There’s one security issue that almost deserves a category of its own… passwords. They are absolutely key to keeping your data safe online and yet the majority of people are remarkable blasé or lazy about using them.
Indeed, in a study of 1000 participants done by Keeper Security (a password management app), 87% of participants between the age of 18-30 and 81% of participants aged 31 and up were found to reuse passwords. Whilst 29% admitted to sharing their passwords with two or more people.
Super-size your passwords
It would seem that if you have one password for everything then you are not alone or even a minority, not only is this making it easy for your kids to hack into your Netflix account, but it means that if one account gets a security breach all of your data could be compromised.
It’s far safer to have a different password or (or better passphrase) for each account. If you are worried about forgetting them you can download a secure passport management app like Keeper Security, LastPass or Dashlane which will safely store all your passwords and save them to your accounts.
However you want to do it, just make sure that your passwords are strong (containing upper and lower case letters, numbers and characters) and kept to yourself.
Yet, at the end of the day, you can create the safest passwords in the world but you can still be your own biggest security risk, as I have mentioned make sure you don’t give them out to anyone intentionally, but also watch out for scams that might trick you into disclosing your information.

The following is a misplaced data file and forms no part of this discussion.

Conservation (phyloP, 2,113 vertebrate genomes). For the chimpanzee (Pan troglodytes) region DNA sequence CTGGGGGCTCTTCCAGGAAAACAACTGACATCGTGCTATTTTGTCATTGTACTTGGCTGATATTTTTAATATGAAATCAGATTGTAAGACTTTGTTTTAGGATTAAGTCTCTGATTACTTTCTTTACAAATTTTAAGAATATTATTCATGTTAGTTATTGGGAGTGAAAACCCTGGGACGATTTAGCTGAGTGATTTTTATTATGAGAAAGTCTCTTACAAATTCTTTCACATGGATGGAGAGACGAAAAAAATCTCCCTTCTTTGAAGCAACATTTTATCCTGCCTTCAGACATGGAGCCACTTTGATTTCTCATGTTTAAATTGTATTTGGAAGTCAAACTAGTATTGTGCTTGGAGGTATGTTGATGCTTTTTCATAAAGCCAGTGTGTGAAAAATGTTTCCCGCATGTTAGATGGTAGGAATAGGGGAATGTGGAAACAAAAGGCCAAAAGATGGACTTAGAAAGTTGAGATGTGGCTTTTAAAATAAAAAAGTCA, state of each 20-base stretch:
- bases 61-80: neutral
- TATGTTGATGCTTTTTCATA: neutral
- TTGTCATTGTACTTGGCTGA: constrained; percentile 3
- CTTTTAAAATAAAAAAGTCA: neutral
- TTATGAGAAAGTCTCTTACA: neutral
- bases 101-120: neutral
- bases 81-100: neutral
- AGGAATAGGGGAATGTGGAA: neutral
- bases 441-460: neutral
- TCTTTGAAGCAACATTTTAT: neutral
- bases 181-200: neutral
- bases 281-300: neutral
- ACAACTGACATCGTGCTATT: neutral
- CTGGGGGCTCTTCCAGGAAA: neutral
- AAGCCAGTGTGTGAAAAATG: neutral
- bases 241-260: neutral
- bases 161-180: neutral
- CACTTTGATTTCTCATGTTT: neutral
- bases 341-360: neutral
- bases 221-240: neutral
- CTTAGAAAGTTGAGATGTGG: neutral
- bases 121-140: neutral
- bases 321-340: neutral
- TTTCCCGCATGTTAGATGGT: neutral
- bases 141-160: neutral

A really common one here are scam emails calling you to urgent action.
This can be anything from a fake amazon email asking you to log in to check a suspicious payment that has been made (particularly devious as it is using the guise of security to get you to enter your details on a fake amazon site), to fake emails about government tax rebates and banking updates. If you are in anyway suspicious, check the full email address to see whether it is legitimate, if it doesn’t have the company domain don’t open it (you can always google to check this, government tax for example write on their website that they will never contact you via email so that’s a big red flag).
5.5. Being Wifi Savvy
In an age when most phones support apps and browsers, it is inevitable that we use the internet on the move more and more. Many people now manage their personal admin from their phones whilst they are on the go and this can include very sensitive information, with anything from Linkedin, to emails and banking all readily available in apps.
On the whole this is an amazing innovation, however, it does pose one significant security threat – the use of unsecured public wifi networks.
A study published on the Secure List back in 2014 found that 26% of wifi networks in the Sao-Paulo around the time of the World Cup used open standard networks – wifi with virtually no security meaning that anyone can check in to see what you’re browsing.
I am not advocating avoiding wifi networks altogether, they are very handy especially when travelling or if you are out of data, but it is always worth checking just what you will be revealing if you log into it.